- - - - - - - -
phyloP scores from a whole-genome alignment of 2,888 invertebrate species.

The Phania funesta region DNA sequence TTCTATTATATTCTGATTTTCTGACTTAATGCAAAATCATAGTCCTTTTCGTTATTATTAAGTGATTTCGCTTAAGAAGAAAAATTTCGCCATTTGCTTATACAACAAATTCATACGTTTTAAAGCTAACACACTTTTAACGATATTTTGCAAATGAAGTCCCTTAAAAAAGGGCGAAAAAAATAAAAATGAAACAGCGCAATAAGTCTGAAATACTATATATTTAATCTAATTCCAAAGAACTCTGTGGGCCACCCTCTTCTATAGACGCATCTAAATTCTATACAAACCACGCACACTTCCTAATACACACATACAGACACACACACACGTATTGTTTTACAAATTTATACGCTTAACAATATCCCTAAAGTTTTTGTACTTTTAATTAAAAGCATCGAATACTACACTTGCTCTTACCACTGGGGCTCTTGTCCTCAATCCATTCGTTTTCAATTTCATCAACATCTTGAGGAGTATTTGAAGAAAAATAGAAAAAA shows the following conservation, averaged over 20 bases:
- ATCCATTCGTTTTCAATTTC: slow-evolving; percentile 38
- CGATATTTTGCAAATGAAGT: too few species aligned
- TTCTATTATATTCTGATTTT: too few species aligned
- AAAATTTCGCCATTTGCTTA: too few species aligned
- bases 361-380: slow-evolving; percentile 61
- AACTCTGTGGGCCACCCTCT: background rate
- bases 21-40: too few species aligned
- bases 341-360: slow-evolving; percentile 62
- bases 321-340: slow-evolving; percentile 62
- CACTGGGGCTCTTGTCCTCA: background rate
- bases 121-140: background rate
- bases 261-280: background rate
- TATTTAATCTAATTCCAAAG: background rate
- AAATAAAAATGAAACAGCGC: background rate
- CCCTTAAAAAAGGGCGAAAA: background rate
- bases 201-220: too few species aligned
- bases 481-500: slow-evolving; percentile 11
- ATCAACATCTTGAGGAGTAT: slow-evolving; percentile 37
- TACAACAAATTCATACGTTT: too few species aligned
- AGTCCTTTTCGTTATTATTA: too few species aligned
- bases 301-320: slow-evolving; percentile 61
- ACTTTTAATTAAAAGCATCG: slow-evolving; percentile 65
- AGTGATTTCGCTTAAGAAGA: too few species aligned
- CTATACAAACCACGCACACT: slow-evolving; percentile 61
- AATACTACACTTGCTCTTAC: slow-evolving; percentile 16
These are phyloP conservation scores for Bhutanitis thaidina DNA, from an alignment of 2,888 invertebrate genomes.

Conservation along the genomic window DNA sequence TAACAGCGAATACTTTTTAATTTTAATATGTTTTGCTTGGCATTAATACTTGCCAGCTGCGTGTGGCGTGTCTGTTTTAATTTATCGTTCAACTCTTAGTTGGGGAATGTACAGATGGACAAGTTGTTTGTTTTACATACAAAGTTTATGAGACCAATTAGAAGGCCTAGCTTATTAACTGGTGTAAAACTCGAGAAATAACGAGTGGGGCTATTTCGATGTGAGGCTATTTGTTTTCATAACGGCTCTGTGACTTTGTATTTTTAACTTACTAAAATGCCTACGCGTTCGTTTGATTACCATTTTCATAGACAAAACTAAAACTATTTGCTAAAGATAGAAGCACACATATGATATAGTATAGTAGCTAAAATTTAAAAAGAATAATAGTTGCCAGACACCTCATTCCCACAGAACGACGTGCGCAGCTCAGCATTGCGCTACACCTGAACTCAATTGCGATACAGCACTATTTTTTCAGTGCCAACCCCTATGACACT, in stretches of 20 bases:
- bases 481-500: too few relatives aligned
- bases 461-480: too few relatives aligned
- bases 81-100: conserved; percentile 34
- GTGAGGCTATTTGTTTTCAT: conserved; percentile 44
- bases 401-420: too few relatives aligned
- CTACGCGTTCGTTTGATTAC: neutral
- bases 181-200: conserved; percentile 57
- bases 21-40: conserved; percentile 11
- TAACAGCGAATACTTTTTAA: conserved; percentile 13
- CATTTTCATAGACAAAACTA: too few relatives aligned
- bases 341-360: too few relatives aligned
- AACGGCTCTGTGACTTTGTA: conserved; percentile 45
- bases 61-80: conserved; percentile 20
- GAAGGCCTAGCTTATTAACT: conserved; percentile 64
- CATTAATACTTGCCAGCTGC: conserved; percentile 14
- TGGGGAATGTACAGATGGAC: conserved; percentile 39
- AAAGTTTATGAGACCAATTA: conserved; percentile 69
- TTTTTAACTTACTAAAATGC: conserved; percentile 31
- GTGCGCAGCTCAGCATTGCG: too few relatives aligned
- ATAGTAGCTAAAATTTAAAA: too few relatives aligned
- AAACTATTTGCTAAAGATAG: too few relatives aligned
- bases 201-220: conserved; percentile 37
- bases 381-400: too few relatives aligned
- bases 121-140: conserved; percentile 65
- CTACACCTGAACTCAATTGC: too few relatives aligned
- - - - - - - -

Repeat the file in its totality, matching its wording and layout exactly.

phyloP scores from a whole-genome alignment of 2,888 invertebrate species.

The Phania funesta region DNA sequence TTCTATTATATTCTGATTTTCTGACTTAATGCAAAATCATAGTCCTTTTCGTTATTATTAAGTGATTTCGCTTAAGAAGAAAAATTTCGCCATTTGCTTATACAACAAATTCATACGTTTTAAAGCTAACACACTTTTAACGATATTTTGCAAATGAAGTCCCTTAAAAAAGGGCGAAAAAAATAAAAATGAAACAGCGCAATAAGTCTGAAATACTATATATTTAATCTAATTCCAAAGAACTCTGTGGGCCACCCTCTTCTATAGACGCATCTAAATTCTATACAAACCACGCACACTTCCTAATACACACATACAGACACACACACACGTATTGTTTTACAAATTTATACGCTTAACAATATCCCTAAAGTTTTTGTACTTTTAATTAAAAGCATCGAATACTACACTTGCTCTTACCACTGGGGCTCTTGTCCTCAATCCATTCGTTTTCAATTTCATCAACATCTTGAGGAGTATTTGAAGAAAAATAGAAAAAA shows the following conservation, averaged over 20 bases:
- ATCCATTCGTTTTCAATTTC: slow-evolving; percentile 38
- CGATATTTTGCAAATGAAGT: too few species aligned
- TTCTATTATATTCTGATTTT: too few species aligned
- AAAATTTCGCCATTTGCTTA: too few species aligned
- bases 361-380: slow-evolving; percentile 61
- AACTCTGTGGGCCACCCTCT: background rate
- bases 21-40: too few species aligned
- bases 341-360: slow-evolving; percentile 62
- bases 321-340: slow-evolving; percentile 62
- CACTGGGGCTCTTGTCCTCA: background rate
- bases 121-140: background rate
- bases 261-280: background rate
- TATTTAATCTAATTCCAAAG: background rate
- AAATAAAAATGAAACAGCGC: background rate
- CCCTTAAAAAAGGGCGAAAA: background rate
- bases 201-220: too few species aligned
- bases 481-500: slow-evolving; percentile 11
- ATCAACATCTTGAGGAGTAT: slow-evolving; percentile 37
- TACAACAAATTCATACGTTT: too few species aligned
- AGTCCTTTTCGTTATTATTA: too few species aligned
- bases 301-320: slow-evolving; percentile 61
- ACTTTTAATTAAAAGCATCG: slow-evolving; percentile 65
- AGTGATTTCGCTTAAGAAGA: too few species aligned
- CTATACAAACCACGCACACT: slow-evolving; percentile 61
- AATACTACACTTGCTCTTAC: slow-evolving; percentile 16
These are phyloP conservation scores for Bhutanitis thaidina DNA, from an alignment of 2,888 invertebrate genomes.

Conservation along the genomic window DNA sequence TAACAGCGAATACTTTTTAATTTTAATATGTTTTGCTTGGCATTAATACTTGCCAGCTGCGTGTGGCGTGTCTGTTTTAATTTATCGTTCAACTCTTAGTTGGGGAATGTACAGATGGACAAGTTGTTTGTTTTACATACAAAGTTTATGAGACCAATTAGAAGGCCTAGCTTATTAACTGGTGTAAAACTCGAGAAATAACGAGTGGGGCTATTTCGATGTGAGGCTATTTGTTTTCATAACGGCTCTGTGACTTTGTATTTTTAACTTACTAAAATGCCTACGCGTTCGTTTGATTACCATTTTCATAGACAAAACTAAAACTATTTGCTAAAGATAGAAGCACACATATGATATAGTATAGTAGCTAAAATTTAAAAAGAATAATAGTTGCCAGACACCTCATTCCCACAGAACGACGTGCGCAGCTCAGCATTGCGCTACACCTGAACTCAATTGCGATACAGCACTATTTTTTCAGTGCCAACCCCTATGACACT, in stretches of 20 bases:
- bases 481-500: too few relatives aligned
- bases 461-480: too few relatives aligned
- bases 81-100: conserved; percentile 34
- GTGAGGCTATTTGTTTTCAT: conserved; percentile 44
- bases 401-420: too few relatives aligned
- CTACGCGTTCGTTTGATTAC: neutral
- bases 181-200: conserved; percentile 57
- bases 21-40: conserved; percentile 11
- TAACAGCGAATACTTTTTAA: conserved; percentile 13
- CATTTTCATAGACAAAACTA: too few relatives aligned
- bases 341-360: too few relatives aligned
- AACGGCTCTGTGACTTTGTA: conserved; percentile 45
- bases 61-80: conserved; percentile 20
- GAAGGCCTAGCTTATTAACT: conserved; percentile 64
- CATTAATACTTGCCAGCTGC: conserved; percentile 14
- TGGGGAATGTACAGATGGAC: conserved; percentile 39
- AAAGTTTATGAGACCAATTA: conserved; percentile 69
- TTTTTAACTTACTAAAATGC: conserved; percentile 31
- GTGCGCAGCTCAGCATTGCG: too few relatives aligned
- ATAGTAGCTAAAATTTAAAA: too few relatives aligned
- AAACTATTTGCTAAAGATAG: too few relatives aligned
- bases 201-220: conserved; percentile 37
- bases 381-400: too few relatives aligned
- bases 121-140: conserved; percentile 65
- CTACACCTGAACTCAATTGC: too few relatives aligned